I train to race. I race to move forward. Its that simple.
Life went sideways the day Kristi was diagnosed. A sideways life is out of sync. It requires WAY more effort to simply complete each day than synchronization did. After eighteen years of marriage we had our processes figured out. We moved in synchronization. Our processes and methods may not have been the most efficient and certainly not the best, but they were ingrained, they were habitual (in the best use of that word). Two parents, two mates, two lives working as one, raising four more made a lot of forward progress.
But then there was just one. One trying to survive. One trying to keep all the old processes in motion but finding out that one cannot do what two did. One trying to keep the other going. But one ending up just trying to make it to the end of each day. One trying to keep hope alive in the other four. One trying to keep hope alive in himself. And then hope died.
One found himself adrift, floating sideways. But there was a race coming for the one. Because there was a race, one got up before the dawn to run and swim and bike. When the gun went off, one found he was racing, not to survive, but to thrive. The reality of the forward movement captured the spirit of one and rekindled hope that life could be synchronized again. Each finish line was more than just the completion of a race. It signified forward momentum.
The race demands the focus of the one be kept looking forward, to live in expectation of growth and new achievement. The race instills discipline in the one to rise and train. And one has found that in the rising, in the training, in the racing, life moves forward, not sideways. Forward movement provided a rebirth of hope. And hope does not disappoint.
I race to move forward.
I thought I knew what Kristi did as a mom. Right. Now that I have been both dad AND mom for close to two years, reality has become clear. Its a ton of work. It takes everything I have. And it keeps on taking. I love it and am glad to do it, but…wow!
So on this Mother’s Day, I’m thankful for all the years my children had an amazing, capable, loving, talented, giving, tough, hard-working, thoughtful, patient and never-give-up mom. On the way to church I asked them to recount memories they had and we got some good stories.
Coming home, after lunch out with my mom and dad, everyone was in good spirits. The start of summer break has definitely improved the mood around the house. So for a short time this afternoon, I put aside the motherly worries and the fatherly concerns and just enjoyed their banter.
Later this afternoon my stomach tried to revolt on me so I spent several hours sitting in bed. I kept getting cautious knocks on the door and reticent peeks to make sure that dad/mom was ok. By late evening the nausea had passed, thankfully without anything to show for the misery, and this dad/mom was able to tuck each child in bed, pray with them and send them off to peaceful sleep.
Somebody asked me in the past week how I do it. How do I keep up with life and four children and all the activities. If I look at the whole picture, it quickly gets overwhelming. So I take it one step at a time. Its just like a long endurance race. You can’t look at a 5 hr and 45 minute race as a whole. You have to break it down: 33 minutes for swimming. Then a 3 hr bike ride. Then a two hour, 13.1 mile run, checking the pace each mile and focusing on each step, knowing that for every step taken, you’re one step closer to the end. You do what’s at hand, trusting the Father above for the strength to continue and to do it to the best of your abilities. And oh yeah… a huge shout-out to all those moms in our life who bring the touch and presence of a real mother for my children. It adds immeasurably to this dad/mom’s efforts. You’re the best!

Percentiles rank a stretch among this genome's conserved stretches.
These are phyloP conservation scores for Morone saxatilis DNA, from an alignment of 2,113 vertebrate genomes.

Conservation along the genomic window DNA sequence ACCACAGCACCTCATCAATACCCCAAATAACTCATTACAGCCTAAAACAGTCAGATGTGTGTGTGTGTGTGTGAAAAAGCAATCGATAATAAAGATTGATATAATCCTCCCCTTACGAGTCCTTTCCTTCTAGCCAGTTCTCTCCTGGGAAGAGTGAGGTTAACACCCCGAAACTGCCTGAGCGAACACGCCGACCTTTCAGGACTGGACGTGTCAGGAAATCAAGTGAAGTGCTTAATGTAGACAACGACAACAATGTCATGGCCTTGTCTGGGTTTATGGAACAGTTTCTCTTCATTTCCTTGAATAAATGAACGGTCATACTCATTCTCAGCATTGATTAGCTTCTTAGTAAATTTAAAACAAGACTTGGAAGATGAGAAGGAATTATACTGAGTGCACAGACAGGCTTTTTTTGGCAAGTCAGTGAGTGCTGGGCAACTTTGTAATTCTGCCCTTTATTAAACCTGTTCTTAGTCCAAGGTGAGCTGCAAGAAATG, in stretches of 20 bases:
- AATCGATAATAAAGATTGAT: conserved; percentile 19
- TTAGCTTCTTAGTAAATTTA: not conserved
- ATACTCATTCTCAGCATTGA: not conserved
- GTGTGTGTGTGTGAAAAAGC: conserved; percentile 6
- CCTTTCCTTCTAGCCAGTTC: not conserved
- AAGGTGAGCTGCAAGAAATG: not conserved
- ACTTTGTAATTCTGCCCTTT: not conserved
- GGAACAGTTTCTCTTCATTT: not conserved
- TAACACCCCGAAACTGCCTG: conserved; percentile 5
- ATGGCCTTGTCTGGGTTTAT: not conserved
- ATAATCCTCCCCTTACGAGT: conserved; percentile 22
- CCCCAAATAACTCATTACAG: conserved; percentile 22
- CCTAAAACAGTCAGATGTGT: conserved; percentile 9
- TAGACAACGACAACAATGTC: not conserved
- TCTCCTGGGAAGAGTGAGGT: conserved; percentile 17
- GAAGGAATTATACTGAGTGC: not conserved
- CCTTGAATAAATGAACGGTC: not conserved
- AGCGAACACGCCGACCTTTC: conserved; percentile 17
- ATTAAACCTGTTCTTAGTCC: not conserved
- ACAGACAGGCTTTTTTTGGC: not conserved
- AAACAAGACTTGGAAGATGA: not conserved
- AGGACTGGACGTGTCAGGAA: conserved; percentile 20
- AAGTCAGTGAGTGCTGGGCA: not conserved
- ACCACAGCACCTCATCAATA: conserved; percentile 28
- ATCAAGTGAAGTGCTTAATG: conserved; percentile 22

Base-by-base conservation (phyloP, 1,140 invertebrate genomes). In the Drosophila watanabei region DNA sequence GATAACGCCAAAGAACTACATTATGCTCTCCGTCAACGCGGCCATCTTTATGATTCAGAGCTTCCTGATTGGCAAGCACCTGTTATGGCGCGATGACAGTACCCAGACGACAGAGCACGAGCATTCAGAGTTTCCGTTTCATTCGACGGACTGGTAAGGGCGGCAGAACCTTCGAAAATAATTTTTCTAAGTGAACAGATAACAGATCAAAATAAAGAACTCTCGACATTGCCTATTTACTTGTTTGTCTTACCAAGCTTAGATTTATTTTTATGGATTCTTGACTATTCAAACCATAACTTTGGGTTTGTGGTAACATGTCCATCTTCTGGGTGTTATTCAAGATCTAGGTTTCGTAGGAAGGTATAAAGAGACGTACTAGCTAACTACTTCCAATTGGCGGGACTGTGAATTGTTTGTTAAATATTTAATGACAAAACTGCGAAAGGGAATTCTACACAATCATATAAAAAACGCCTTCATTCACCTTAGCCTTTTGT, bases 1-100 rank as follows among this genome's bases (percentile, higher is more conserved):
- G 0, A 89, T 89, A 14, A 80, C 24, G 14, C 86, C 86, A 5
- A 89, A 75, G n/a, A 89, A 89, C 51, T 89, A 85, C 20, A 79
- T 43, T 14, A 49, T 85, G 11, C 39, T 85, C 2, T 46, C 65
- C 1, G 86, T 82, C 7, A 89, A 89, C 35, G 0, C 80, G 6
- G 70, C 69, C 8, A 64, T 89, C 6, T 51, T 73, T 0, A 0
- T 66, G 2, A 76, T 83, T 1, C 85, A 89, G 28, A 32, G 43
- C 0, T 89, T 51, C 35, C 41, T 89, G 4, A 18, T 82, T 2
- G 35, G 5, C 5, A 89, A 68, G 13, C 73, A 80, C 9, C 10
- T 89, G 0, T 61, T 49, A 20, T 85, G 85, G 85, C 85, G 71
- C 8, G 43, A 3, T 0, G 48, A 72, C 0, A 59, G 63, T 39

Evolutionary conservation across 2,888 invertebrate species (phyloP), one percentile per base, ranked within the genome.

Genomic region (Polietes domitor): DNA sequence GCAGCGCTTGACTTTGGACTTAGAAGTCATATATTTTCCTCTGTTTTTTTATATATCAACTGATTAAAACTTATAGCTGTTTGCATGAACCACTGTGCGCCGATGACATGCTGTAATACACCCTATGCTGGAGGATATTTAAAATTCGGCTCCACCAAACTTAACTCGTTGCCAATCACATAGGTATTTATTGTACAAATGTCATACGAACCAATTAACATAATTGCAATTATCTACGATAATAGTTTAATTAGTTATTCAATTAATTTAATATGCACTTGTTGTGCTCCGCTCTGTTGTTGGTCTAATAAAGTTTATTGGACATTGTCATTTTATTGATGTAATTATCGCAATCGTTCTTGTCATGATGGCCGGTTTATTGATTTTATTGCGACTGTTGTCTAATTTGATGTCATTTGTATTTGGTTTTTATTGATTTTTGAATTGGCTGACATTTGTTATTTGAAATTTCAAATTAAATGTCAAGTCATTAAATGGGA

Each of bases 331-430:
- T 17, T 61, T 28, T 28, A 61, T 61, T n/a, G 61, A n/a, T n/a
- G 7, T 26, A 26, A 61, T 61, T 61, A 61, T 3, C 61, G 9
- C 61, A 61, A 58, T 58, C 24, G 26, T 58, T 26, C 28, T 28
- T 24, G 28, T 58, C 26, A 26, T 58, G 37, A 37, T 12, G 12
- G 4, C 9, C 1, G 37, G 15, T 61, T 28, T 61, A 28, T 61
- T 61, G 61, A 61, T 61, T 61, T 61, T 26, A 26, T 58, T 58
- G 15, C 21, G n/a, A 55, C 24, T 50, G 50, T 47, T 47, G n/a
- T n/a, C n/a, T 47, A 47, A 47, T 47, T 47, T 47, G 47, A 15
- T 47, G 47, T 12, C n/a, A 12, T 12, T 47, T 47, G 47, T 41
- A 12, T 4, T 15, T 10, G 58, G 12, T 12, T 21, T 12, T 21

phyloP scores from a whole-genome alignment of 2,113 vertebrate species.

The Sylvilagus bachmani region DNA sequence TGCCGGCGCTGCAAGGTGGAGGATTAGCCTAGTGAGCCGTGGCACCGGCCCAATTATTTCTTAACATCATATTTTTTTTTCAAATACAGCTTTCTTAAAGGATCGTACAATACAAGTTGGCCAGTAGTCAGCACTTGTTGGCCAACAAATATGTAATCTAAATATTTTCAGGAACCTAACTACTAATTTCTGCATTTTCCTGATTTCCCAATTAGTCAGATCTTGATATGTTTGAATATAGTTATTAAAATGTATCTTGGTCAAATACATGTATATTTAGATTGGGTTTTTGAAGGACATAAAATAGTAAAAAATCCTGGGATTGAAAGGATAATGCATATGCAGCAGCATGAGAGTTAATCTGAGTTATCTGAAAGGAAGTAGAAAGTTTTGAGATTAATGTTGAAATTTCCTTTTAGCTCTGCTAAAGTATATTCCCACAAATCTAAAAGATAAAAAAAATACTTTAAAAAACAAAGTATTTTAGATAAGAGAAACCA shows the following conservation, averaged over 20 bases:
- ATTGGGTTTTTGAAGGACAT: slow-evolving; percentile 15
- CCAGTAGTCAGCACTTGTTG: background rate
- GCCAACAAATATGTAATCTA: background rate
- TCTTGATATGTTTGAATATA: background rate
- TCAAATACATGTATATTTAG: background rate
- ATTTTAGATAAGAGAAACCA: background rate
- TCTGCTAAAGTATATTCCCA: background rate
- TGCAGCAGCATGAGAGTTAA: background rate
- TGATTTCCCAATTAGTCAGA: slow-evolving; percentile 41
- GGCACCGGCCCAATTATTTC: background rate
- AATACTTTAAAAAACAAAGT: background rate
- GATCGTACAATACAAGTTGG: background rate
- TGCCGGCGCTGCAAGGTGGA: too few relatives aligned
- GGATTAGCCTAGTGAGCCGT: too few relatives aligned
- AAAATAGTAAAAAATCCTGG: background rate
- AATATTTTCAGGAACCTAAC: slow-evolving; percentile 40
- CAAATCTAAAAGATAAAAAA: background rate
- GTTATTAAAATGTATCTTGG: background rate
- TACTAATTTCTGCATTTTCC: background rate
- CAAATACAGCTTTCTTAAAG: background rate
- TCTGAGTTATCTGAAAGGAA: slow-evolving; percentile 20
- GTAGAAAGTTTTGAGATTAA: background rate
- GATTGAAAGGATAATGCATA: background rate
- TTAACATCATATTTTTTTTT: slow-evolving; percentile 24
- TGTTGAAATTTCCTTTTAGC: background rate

My quads are sore! That was the predominant thought on my mind as my feet hit the floor at 5AM yesterday morning. It was time for my post-race recovery run. I was headed to run with the tri group. I knew I needed to do it, but it sure didn’t sound fun. My legs were sore after all from the general thrashing I gave them on Saturday during the race. Its just a recovery run I thought. No biggie. Not much to learn here. Hobble through, move on.
As we started off at a very easy pace I figured we would go for 15-20 minutes and turn around for an easy 3 to maybe 3.5 miles. Left to my own devices I would have put in two miles and called it good. But each of us had raced 70.3 miles over the weekend and we had stories to share. Trotting along at a slow gate, our breath was easy and we chatted it up. Next thing I knew it was time to turn around.
“Wait, we’re at the low water crossing?! This is 2.5 miles in. That means a five mile recovery run! I’m gonna pay for this!” We had gone much farther than I expected. I actually felt good. The longer I ran, the better I felt.
I woke up this morning and my quads were almost entirely pain free. Wow! It worked! The five miles actually paid off; they didn’t cost me!
Three years into endurance sports and I’m still learning, still growing. I’ll tuck this nugget of experience away for future post-race and heavy training session recovery. Go a little farther than you think you need. Do it with friends if possible.
Sounds like grief recovery too! The emotions and body are often frayed and worn down after a significant loss. There will be a recovery period. There needs to be a recovery period. The pace needs to be slower, and it probably needs to go longer than you thought. But you’ll survive. Yes, its painful to work those exposed nerves and broken hearts, that’s why you need a friend along for support, but there’s healing on the other side.
Its a choice. How you live each day is a choice. You don’t have to work on those broken and injured spots. But if you just bury the pain, it can’t ever come out and leave you free to live and thrive again.
Yeah, it was just a recovery run. Right.